I hate almost everything about these Islamo-fascists. And I hate Israel and the NeoCons because they are doing everything they possibly can to hand the Middle East to them.
    And I feel really sad to know that the President is proud to be an idiot that doesn’t read the newspaper.
    This is going to end badly.

  17. Sonoma says:

    Israel possesses nuclear weaponery. Their strategic imperatives are their own.
    I believe the political leadership of the United States Big Lied this nation into unleashing war upon Iraq. They are capable of any other crime; or, if you must, of any other egregious misjudgement. And, as Colonel Lang will attest, our military will follow the orders of its civilian leadership.
    It requires no daring to think the unthinkable.

  18. confusedponderer says:

    I guess that Israel would be forced to make a much more pragmatic stance vis a vis the Arab world, if they couldn’t take a US veto at the UN, and intense political support in the US for granted.
    But maybe it’s too late for that. The serving administration put aside — in the US in general I don’t see a political climate to make this happen, if the hatchet jobs on Walt and Mearsheimer are any indication.

  19. confusedponderer says:

    Second point: Yesterday I read an article on that claimed that by encouraging Israel for this recent escalation, the neocons are still working on implementing their ‘clean break’, in a second attempt.
    Their plan was not accepted by Barak at the time (can’t blame him), but after 911 the neocons wanted the US to try it. They wanted to blitz via Baghdad to Damascus and Beirut, change the Middle East, make Israel safe and impose a ‘Siegfrieden’ on the defeated Arabs that would end the Middle East conundrum forever. After that, next stops Teheran and Riad. Ambitious folk.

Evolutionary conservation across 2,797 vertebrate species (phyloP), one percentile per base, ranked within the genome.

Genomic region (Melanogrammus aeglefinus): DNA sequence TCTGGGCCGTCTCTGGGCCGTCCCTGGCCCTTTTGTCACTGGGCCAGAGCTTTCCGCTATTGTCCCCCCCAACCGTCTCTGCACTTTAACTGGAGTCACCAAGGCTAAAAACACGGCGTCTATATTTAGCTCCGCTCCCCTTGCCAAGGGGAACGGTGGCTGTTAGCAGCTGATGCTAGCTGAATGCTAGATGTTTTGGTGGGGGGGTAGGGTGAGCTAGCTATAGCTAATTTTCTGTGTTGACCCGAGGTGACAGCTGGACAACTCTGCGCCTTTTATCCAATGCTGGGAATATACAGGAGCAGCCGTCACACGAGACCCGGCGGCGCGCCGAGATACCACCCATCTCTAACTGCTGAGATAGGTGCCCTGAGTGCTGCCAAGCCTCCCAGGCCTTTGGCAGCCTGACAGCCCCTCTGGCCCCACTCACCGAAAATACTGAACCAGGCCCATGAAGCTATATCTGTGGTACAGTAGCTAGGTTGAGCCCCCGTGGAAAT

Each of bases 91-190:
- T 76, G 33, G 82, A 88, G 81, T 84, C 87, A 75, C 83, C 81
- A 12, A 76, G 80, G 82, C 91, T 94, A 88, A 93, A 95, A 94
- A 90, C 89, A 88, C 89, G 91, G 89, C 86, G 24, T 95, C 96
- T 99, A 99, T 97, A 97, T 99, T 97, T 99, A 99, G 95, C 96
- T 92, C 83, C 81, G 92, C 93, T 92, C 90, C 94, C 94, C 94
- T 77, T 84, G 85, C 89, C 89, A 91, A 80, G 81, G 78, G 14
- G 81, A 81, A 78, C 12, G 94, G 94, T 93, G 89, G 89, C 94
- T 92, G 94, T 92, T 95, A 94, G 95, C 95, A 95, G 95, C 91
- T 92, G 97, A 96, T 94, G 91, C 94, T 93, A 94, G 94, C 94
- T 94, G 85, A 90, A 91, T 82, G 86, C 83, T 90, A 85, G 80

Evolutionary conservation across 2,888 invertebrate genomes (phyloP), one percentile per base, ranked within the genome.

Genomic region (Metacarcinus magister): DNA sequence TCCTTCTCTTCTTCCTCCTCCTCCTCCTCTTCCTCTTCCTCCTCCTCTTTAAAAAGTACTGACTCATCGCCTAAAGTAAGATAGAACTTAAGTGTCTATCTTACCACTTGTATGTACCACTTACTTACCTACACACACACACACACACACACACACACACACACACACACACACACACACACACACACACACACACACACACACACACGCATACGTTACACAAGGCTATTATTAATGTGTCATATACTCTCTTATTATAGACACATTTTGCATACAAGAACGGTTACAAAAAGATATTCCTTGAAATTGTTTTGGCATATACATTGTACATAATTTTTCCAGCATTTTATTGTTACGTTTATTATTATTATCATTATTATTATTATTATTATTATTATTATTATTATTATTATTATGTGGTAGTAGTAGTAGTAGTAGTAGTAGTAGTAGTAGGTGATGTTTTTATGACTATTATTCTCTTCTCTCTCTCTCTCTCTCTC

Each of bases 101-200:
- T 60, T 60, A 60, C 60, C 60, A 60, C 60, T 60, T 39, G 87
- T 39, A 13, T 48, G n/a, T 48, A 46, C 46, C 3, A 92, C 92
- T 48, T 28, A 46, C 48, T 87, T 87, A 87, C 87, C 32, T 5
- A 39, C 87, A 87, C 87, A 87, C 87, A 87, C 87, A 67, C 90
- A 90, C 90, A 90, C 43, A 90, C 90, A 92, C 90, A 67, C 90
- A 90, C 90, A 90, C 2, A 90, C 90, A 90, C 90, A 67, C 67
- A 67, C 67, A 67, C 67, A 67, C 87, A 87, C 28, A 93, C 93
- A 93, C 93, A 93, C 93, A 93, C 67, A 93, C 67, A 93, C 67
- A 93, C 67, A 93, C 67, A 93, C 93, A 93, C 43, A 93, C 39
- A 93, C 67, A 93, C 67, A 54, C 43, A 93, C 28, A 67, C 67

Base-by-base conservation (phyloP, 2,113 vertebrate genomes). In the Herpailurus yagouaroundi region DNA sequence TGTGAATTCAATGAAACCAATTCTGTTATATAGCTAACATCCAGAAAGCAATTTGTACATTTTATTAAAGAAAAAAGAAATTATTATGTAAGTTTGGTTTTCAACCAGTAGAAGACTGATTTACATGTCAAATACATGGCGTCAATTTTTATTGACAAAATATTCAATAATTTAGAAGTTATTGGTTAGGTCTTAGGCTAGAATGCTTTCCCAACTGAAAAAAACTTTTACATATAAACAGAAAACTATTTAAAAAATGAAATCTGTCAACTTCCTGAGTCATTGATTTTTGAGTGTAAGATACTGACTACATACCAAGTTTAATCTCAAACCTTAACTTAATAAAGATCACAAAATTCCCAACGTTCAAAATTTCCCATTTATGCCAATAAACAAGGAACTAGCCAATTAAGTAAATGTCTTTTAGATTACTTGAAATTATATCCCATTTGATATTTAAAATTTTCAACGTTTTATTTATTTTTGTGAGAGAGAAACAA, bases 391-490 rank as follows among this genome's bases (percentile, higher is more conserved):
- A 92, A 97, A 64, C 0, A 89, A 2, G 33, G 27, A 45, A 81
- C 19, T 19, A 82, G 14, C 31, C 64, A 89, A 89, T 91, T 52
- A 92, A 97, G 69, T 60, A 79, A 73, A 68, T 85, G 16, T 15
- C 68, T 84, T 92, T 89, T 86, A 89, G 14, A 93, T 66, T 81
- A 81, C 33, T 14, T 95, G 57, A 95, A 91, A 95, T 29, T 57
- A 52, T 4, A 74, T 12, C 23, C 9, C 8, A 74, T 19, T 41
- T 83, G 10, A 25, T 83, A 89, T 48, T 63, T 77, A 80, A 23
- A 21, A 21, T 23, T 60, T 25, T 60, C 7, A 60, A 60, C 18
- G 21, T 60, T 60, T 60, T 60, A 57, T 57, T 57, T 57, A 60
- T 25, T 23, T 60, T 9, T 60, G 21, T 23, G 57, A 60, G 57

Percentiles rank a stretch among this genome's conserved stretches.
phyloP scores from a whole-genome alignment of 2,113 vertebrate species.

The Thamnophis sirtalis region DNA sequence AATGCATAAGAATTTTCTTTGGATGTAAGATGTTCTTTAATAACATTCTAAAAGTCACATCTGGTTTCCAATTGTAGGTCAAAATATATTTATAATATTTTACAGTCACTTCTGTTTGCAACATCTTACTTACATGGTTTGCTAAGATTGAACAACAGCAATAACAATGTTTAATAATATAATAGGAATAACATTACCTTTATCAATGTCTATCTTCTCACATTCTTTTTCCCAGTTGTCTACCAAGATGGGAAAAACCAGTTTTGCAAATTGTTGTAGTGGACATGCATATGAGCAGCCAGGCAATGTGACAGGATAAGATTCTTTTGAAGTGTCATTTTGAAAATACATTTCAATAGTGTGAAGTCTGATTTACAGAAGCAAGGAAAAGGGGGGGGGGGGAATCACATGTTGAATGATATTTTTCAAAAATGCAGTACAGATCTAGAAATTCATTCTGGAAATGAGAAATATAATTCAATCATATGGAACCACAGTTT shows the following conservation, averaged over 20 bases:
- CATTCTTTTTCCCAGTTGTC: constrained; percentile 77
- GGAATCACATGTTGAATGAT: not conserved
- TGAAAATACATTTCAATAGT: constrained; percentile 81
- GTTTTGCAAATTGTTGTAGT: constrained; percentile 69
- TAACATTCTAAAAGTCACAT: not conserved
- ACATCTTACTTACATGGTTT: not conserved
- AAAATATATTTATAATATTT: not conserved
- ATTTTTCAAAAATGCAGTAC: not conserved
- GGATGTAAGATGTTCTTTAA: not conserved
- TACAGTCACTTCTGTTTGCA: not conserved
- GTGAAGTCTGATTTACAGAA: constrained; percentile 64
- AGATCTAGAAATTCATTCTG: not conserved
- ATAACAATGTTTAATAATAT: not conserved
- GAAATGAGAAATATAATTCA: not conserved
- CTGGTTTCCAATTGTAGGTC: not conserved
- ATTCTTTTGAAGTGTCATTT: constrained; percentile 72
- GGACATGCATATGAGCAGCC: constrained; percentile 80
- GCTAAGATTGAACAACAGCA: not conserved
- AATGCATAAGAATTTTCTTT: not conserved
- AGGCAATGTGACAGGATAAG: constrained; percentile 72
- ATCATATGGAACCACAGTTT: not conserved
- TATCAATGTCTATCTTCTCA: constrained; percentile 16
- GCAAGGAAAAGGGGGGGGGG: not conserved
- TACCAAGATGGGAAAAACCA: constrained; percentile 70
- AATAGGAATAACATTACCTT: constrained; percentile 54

It didn’t quite turn out that way. With the US armed forces stalled in Iraq, it seems they are now trying to make Israel complete thier scenario – even though I doubt that they will attack Syria. Neocon support for Israel’s war is palpable. IIRC William Krystol spoke about it as ‘our war’, that is Israel’s and America’s war. Even more surprising to me is Krauthammer’s scepticism.
    I’m not quite sure what to make of it, but true or not, it’s plausible. So, for what it’s worth:

  20. ISRAEL’S PECULIAR POSITION by Eric Hoffer (LA Times 5/26/68)
    “The Jews are a peculiar people: things permitted to other nations are forbidden to the Jews.
    Other nations drive out thousands, even millions of people and there is no refugee problem. Russia did it, Poland and Czechoslovakia did it, Turkey threw out a million Greeks, and Algeria a million Frenchman. Indonesia threw out heaven knows how many Chinese-and no one says a word about refugees.